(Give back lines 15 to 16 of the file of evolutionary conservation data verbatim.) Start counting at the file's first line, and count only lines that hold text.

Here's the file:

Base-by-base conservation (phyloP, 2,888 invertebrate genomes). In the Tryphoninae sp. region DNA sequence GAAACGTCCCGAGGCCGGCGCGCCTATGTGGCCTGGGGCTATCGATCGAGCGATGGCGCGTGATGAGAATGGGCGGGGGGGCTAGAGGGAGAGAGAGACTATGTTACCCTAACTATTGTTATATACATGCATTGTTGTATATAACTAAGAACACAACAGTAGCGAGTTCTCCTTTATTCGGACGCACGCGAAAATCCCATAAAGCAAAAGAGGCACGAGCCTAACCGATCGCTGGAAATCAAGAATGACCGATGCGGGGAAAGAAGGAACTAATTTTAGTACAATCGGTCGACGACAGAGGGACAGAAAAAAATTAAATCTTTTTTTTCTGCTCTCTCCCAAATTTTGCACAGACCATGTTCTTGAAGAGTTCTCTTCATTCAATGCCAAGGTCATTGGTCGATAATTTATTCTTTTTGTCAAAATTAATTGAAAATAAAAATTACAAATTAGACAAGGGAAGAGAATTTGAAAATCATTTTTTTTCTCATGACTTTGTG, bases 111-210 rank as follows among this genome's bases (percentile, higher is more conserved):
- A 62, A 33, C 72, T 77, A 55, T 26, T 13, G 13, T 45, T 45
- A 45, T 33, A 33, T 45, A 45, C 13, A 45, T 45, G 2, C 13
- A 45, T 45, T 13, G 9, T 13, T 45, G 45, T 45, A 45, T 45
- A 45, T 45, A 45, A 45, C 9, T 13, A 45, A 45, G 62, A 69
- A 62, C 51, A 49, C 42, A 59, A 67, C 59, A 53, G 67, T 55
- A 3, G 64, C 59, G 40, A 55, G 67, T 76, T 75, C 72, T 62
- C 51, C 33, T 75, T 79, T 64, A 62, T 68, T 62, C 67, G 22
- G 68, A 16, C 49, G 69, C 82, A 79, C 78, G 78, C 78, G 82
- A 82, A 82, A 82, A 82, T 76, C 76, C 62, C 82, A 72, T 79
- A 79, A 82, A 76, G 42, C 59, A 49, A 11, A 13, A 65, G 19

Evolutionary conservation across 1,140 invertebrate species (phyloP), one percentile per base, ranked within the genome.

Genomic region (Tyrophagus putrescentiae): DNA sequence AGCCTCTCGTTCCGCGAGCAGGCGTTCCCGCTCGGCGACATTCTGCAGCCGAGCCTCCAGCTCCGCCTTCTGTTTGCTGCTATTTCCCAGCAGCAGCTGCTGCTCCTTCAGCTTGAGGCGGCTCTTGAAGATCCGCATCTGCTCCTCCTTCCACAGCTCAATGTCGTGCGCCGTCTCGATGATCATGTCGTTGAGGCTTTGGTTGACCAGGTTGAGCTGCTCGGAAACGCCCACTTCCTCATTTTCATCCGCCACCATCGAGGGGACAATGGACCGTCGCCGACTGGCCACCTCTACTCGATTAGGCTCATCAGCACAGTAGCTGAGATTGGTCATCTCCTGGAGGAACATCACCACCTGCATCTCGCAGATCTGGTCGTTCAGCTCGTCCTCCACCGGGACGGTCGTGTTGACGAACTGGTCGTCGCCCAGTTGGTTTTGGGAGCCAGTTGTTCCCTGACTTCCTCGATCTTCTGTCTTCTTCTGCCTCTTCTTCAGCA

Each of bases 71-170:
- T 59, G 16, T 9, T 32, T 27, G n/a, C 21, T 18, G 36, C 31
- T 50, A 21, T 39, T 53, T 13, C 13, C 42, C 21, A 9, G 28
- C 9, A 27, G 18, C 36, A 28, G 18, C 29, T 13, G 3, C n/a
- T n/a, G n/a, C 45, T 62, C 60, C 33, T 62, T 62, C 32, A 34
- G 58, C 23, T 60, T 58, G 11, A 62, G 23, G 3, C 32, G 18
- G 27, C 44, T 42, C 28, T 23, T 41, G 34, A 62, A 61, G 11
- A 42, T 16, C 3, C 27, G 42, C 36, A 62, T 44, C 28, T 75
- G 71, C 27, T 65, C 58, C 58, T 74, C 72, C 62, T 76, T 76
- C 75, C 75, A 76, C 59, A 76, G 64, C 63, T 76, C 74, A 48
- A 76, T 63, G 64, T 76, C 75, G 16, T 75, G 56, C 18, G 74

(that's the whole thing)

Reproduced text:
- T 59, G 16, T 9, T 32, T 27, G n/a, C 21, T 18, G 36, C 31
- T 50, A 21, T 39, T 53, T 13, C 13, C 42, C 21, A 9, G 28